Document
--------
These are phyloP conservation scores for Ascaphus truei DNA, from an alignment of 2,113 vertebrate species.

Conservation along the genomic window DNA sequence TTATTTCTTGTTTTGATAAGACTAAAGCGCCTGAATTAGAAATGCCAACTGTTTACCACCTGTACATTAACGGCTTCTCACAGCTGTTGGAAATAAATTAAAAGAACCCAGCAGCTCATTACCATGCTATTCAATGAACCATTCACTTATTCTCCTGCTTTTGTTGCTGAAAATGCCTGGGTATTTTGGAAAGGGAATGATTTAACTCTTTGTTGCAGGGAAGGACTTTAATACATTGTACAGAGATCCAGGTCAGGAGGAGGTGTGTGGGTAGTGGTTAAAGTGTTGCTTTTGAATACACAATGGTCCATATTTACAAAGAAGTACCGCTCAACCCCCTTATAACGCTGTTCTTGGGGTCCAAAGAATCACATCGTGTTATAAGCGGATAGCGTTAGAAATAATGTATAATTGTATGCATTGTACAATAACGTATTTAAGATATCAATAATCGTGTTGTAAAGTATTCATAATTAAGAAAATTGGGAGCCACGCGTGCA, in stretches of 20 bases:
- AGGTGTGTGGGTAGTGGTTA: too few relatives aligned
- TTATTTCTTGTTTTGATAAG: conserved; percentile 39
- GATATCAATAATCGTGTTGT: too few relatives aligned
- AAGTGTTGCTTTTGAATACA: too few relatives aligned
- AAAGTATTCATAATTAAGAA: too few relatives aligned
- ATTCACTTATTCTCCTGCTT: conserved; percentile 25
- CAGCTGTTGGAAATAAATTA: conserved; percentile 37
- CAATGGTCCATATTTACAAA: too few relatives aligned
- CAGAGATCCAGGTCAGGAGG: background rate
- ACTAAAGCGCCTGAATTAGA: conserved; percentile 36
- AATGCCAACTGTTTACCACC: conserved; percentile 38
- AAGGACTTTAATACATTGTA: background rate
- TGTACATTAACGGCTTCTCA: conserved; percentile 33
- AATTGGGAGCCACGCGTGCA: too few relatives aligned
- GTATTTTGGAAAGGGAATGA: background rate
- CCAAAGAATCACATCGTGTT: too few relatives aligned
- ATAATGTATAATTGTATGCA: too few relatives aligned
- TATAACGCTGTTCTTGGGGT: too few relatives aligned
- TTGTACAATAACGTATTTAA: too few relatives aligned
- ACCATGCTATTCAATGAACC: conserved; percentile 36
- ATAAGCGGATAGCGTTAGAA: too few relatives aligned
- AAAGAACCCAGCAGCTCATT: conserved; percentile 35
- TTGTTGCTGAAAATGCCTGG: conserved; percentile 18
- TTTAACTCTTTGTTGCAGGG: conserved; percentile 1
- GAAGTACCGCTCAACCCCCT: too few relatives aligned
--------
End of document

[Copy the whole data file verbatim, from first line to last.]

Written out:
These are phyloP conservation scores for Ascaphus truei DNA, from an alignment of 2,113 vertebrate species.

Conservation along the genomic window DNA sequence TTATTTCTTGTTTTGATAAGACTAAAGCGCCTGAATTAGAAATGCCAACTGTTTACCACCTGTACATTAACGGCTTCTCACAGCTGTTGGAAATAAATTAAAAGAACCCAGCAGCTCATTACCATGCTATTCAATGAACCATTCACTTATTCTCCTGCTTTTGTTGCTGAAAATGCCTGGGTATTTTGGAAAGGGAATGATTTAACTCTTTGTTGCAGGGAAGGACTTTAATACATTGTACAGAGATCCAGGTCAGGAGGAGGTGTGTGGGTAGTGGTTAAAGTGTTGCTTTTGAATACACAATGGTCCATATTTACAAAGAAGTACCGCTCAACCCCCTTATAACGCTGTTCTTGGGGTCCAAAGAATCACATCGTGTTATAAGCGGATAGCGTTAGAAATAATGTATAATTGTATGCATTGTACAATAACGTATTTAAGATATCAATAATCGTGTTGTAAAGTATTCATAATTAAGAAAATTGGGAGCCACGCGTGCA, in stretches of 20 bases:
- AGGTGTGTGGGTAGTGGTTA: too few relatives aligned
- TTATTTCTTGTTTTGATAAG: conserved; percentile 39
- GATATCAATAATCGTGTTGT: too few relatives aligned
- AAGTGTTGCTTTTGAATACA: too few relatives aligned
- AAAGTATTCATAATTAAGAA: too few relatives aligned
- ATTCACTTATTCTCCTGCTT: conserved; percentile 25
- CAGCTGTTGGAAATAAATTA: conserved; percentile 37
- CAATGGTCCATATTTACAAA: too few relatives aligned
- CAGAGATCCAGGTCAGGAGG: background rate
- ACTAAAGCGCCTGAATTAGA: conserved; percentile 36
- AATGCCAACTGTTTACCACC: conserved; percentile 38
- AAGGACTTTAATACATTGTA: background rate
- TGTACATTAACGGCTTCTCA: conserved; percentile 33
- AATTGGGAGCCACGCGTGCA: too few relatives aligned
- GTATTTTGGAAAGGGAATGA: background rate
- CCAAAGAATCACATCGTGTT: too few relatives aligned
- ATAATGTATAATTGTATGCA: too few relatives aligned
- TATAACGCTGTTCTTGGGGT: too few relatives aligned
- TTGTACAATAACGTATTTAA: too few relatives aligned
- ACCATGCTATTCAATGAACC: conserved; percentile 36
- ATAAGCGGATAGCGTTAGAA: too few relatives aligned
- AAAGAACCCAGCAGCTCATT: conserved; percentile 35
- TTGTTGCTGAAAATGCCTGG: conserved; percentile 18
- TTTAACTCTTTGTTGCAGGG: conserved; percentile 1
- GAAGTACCGCTCAACCCCCT: too few relatives aligned